Nearly half of U.S. military troops believe in major war soon – media
Nearly half of all current military troops believe the United States will be drawn into a major war soon, a jarring rise in anxiety among service members worried about global instability in general and Russia and China in particular, according to a new Military Times poll of active-duty troops.
About 46 percent of troops who responded to the anonymous survey of currently serving Military Times readers said they believe the U.S. will be drawn into a new war within the next year. That's a jarring increase from only about 5 percent who said the same thing in a similar poll conducted in September 2017.
Another 50 percent think the country will not end up in a major conflict during the next year. But that number is falling, down from more than two-thirds of those surveyed last fall who said a war was unlikely.
The fears of war come as President Donald Trump in the last year has repeatedly emphasized improving military readiness in the face of growing threats from foreign adversaries, both loosely affiliated terrorist groups and traditional major power rivals. At the same time, top Pentagon officials have spoken publicly about the need to prepare for a conflict against a "near-peer" adversary.
When asked about specific countries, troops said Russia and China were among their top concerns. The poll showed a big increase in the number of troops who identify those two countries as significant or major threats: About 71 percent of troops said Russia was a significant threat, up 18 points from last year's survey. And 69 percent of troops said China poses a significant threat, up 24 points from last year.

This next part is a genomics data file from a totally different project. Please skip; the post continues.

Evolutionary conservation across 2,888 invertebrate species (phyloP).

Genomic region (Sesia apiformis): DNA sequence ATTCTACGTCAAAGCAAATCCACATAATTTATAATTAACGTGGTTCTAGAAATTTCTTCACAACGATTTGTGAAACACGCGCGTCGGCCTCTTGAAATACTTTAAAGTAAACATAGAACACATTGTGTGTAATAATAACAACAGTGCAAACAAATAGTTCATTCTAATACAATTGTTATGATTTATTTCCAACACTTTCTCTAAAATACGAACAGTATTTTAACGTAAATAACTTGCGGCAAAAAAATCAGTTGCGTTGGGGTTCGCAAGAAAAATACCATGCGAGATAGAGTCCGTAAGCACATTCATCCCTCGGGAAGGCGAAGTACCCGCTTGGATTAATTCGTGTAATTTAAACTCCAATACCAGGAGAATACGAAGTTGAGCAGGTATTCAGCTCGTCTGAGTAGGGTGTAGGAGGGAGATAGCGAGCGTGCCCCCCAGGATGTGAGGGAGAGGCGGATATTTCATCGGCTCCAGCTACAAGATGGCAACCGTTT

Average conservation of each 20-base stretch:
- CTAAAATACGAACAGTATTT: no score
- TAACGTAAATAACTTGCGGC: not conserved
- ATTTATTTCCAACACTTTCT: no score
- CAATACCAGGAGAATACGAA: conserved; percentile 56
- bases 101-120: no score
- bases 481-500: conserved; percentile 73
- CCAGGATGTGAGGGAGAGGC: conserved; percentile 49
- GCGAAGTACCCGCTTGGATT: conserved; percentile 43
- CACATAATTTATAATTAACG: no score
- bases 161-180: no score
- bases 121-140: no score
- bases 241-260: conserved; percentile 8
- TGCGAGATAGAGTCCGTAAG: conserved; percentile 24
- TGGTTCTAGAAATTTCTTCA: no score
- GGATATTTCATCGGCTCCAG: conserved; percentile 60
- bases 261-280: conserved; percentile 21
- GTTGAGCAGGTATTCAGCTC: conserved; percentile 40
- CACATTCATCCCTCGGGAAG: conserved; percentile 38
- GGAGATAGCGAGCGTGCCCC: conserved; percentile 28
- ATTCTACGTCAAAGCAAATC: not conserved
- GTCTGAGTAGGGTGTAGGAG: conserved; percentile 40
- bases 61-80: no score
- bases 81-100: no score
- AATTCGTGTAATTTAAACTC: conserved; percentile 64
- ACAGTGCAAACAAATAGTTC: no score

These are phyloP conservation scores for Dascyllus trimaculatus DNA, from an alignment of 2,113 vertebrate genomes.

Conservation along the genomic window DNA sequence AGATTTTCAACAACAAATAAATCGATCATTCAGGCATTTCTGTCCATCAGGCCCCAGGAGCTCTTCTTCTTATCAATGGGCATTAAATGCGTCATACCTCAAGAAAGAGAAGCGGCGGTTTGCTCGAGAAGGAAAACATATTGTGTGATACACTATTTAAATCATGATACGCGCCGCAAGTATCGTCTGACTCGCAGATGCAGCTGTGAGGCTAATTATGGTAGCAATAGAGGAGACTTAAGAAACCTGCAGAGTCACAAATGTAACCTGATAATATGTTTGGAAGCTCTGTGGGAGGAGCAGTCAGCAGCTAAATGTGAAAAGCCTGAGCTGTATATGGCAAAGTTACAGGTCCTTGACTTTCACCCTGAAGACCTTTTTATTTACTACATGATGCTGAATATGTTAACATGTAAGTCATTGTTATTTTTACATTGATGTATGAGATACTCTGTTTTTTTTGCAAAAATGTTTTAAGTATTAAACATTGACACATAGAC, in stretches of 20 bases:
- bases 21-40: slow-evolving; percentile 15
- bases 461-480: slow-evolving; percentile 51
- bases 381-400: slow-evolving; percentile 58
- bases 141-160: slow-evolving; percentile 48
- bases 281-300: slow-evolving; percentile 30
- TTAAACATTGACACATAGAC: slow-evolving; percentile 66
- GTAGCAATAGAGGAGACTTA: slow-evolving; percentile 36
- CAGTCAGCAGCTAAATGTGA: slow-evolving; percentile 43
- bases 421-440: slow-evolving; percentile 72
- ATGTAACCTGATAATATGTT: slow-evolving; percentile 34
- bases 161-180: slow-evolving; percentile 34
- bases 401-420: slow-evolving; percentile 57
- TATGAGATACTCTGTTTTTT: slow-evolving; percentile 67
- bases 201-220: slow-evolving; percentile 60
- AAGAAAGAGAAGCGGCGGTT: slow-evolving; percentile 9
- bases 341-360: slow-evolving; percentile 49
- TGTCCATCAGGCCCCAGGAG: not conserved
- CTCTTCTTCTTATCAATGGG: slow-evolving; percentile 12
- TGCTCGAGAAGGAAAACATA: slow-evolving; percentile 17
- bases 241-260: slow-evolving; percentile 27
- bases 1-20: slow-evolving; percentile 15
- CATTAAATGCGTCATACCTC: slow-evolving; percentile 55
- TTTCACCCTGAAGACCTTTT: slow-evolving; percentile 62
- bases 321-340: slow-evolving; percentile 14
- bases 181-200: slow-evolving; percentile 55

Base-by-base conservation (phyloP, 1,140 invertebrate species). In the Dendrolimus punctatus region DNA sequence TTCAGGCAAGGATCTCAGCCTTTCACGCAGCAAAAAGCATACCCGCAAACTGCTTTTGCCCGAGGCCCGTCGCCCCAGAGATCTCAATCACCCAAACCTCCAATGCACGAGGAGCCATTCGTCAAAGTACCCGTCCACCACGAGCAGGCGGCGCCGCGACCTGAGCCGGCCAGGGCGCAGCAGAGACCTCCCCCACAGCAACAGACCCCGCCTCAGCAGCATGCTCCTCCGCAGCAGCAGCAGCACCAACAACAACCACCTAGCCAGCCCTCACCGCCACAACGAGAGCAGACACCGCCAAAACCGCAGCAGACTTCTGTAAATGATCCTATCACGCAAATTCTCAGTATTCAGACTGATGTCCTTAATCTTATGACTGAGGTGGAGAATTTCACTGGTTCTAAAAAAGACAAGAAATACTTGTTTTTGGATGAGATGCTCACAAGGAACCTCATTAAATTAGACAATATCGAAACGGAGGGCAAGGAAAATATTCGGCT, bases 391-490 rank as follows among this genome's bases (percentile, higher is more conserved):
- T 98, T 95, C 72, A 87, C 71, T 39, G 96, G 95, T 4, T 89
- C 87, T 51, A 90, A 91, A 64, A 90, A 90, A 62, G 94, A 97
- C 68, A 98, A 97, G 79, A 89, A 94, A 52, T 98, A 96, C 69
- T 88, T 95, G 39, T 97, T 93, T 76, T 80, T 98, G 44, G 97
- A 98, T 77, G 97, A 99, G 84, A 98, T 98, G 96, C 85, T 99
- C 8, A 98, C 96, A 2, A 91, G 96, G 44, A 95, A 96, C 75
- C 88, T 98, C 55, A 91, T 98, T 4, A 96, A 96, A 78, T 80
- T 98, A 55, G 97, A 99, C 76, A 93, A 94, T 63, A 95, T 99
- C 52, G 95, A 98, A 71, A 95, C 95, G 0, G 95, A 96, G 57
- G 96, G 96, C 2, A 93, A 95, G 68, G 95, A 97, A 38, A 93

Cyber-terrorism topped the list of threats to U.S. security in the Military Times poll. Nearly 89 percent of those surveyed listed it as a significant threat, with more than half of those calling it a major concern.
And many troops worry the U.S. is not fully prepared for cyber warfare. One-third of service members said they disapprove of the country's current policies on combating cyber terrorism. Only about 13 percent said they strongly back government and military efforts underway.
Foreign terrorist organizations like Al Qaeda and the Islamic State group were seen as less of a threat than domestic terrorist groups. About 57 percent of troops see U.S.-based Islamic extremists as a significant threat, compared to 49 percent for other domestic terrorist groups and 48 percent for foreign ones. Last year, more than 59 percent of troops said Al Qaeda and ISIS posed significant threats.
The biggest decrease shown in this year's poll was North Korea, which was seen as a significant threat by more than 72 percent of troops one year ago, but in this year's poll only 46 percent described the country that way.
Between September 20 and October 2, Military Times, in collaboration with the Institute for Veterans and Military Families (IVMF) at Syracuse University, conducted a voluntary, confidential online survey of U.S. service members. The survey included 19 questions on service members' opinion(s) related to the current political climate, policy and national security in the United States.
The survey received 829 responses from active-duty troops. The IVMF used standard methodology to estimate the weights for each individual observation of the survey sample. The margin of error for most questions was roughly 2 percent.
The survey audience was 89 percent male and 11 percent female and had an average age of about 31 years old. The respondents identified themselves as 76 percent white, 13 percent Hispanic, 9 percent African American, 5 percent Asian and 6 percent other ethnicities. Respondents were able to select more than one race.